Case Study: Liver Cirrhosis Free Sample

Mr. James Alvarez’s Priority Diagnosis

Based on the symptoms Mr. James Alvarez presents in the clinic, the priority diagnosis is liver cirrhosis which occurs in non-alcoholics. The condition is caused by fibrosis that involves diffusion, forming abnormal nodules, and interfering with the normal functioning of the liver. Though the condition is most common among alcoholics, the risk factor in this category includes hepatitis C history and obesity (Gines et al., 2021). However, in this case, it is impossible to tell if the patient had the same predisposing factors. However, according to research, liver cirrhosis primarily affects men aged forty to sixty years compared to women of the same age.

The Affected Organ and Its Pathophysiological Processes

The patient presented organomegaly in the right upper quadrant during the examination, indicating his liver was enlarged. Some of the causes of liver enlargement involve hepatotoxic substances, including inhalants, injectable drugs, anesthetic agents, medications, exposure to chemicals containing phosphorus, and infectious schistosomiasis. Hepatotoxic substances, including alcohol, can trigger diffuse fibrosis. The excess disposition of glycoproteins and collagens in the hepatocytes and sinusoids occurs in response to liver injury (Yoshiji et al., 2021). During the physical examination, abdominal palpation can elicit liver inflammation and a sharp nodular edge. Abdominal pain is probably because of rapid liver enlargement. Fat deposits accumulate in liver cells, causing organ enlargement and triggering tension in the fibrous cover. The damaged liver cells are gradually replaced by scar tissue. Inflamed liver causes blood flow resistance during circulation, leading to portal hypertension. In addition, coagulopathy, GI bleeding, hepatic encephalopathy, ascites, and impaired detoxification of the liver are other complications. Liver failure is caused by obstructed portal circulation. The flowing back of the blood also impairs liver function in the spleen and GI tract. Consumption of excess protein foods piles up in the peritoneal cavity resulting in ascites, and fluid produced can be detected through fluid wave precision and dullness. Moreover, excess loss of proteins through ascites results in malnutrition and weight loss.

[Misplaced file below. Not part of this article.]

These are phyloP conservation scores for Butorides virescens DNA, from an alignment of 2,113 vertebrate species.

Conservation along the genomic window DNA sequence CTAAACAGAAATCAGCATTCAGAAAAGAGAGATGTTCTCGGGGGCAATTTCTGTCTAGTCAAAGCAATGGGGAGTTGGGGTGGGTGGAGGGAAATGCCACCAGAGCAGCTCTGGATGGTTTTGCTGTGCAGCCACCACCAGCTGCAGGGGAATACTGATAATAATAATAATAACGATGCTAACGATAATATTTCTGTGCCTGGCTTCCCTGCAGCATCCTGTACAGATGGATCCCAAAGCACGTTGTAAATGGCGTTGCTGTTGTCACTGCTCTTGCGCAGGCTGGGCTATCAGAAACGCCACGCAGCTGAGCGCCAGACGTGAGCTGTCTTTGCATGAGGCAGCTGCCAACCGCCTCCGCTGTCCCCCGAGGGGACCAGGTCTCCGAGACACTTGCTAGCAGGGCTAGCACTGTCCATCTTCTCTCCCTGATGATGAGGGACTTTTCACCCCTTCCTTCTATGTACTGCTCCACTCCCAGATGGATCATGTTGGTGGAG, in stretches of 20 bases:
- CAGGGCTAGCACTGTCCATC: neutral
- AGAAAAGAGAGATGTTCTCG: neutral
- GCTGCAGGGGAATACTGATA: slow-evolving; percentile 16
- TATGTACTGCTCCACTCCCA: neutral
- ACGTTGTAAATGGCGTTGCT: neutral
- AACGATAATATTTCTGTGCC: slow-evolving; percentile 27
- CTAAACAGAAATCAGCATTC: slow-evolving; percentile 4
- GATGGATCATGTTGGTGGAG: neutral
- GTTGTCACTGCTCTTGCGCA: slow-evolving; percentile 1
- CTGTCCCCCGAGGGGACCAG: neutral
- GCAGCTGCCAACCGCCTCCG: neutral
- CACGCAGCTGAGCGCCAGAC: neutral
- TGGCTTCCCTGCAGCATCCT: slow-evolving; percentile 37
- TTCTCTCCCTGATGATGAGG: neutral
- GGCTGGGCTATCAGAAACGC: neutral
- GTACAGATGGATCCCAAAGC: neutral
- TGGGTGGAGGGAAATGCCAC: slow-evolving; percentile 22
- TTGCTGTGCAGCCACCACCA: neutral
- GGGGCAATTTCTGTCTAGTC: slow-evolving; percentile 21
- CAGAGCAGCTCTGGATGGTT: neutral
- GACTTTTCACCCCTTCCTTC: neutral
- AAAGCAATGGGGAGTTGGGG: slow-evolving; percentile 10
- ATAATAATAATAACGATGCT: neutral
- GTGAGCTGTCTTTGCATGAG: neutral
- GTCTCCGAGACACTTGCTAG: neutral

Care Plan and Patient’s Population-Based Component Based on Care Plan

In order to manage this patient, the doctor will depend on the symptoms presented by the condition (Tarao et al., 2019). The care plan for Mr. James is the provision of vitamins and nutritional supplements to improve nutritional status and to promote healing of damaged liver tissues, blood pressure control by using beta blockers, administration of antacids to reduce gastric distress and GI bleeding, administration of oral antibiotics such as metronidazole and vancomycin to aid in reducing bacteria in the large intestines. Other care plan strategies include using potassium-sparing agents and surgical intervention through paracentesis to reduce ascites and electrolyte correlation for restoring fluid balance and nervous system functioning.

Despite the prescribed treatment modalities and lifestyle modification, the patient needs tertiary and health promotion services of prevention. To promote the general population’s health, some additional public health efforts and prevention of cirrhosis and its associated burden are essential. Some health promotion interventions for the general population include creating awareness of the importance of limiting alcohol intake, screening for early detection of diseases, and immunizations.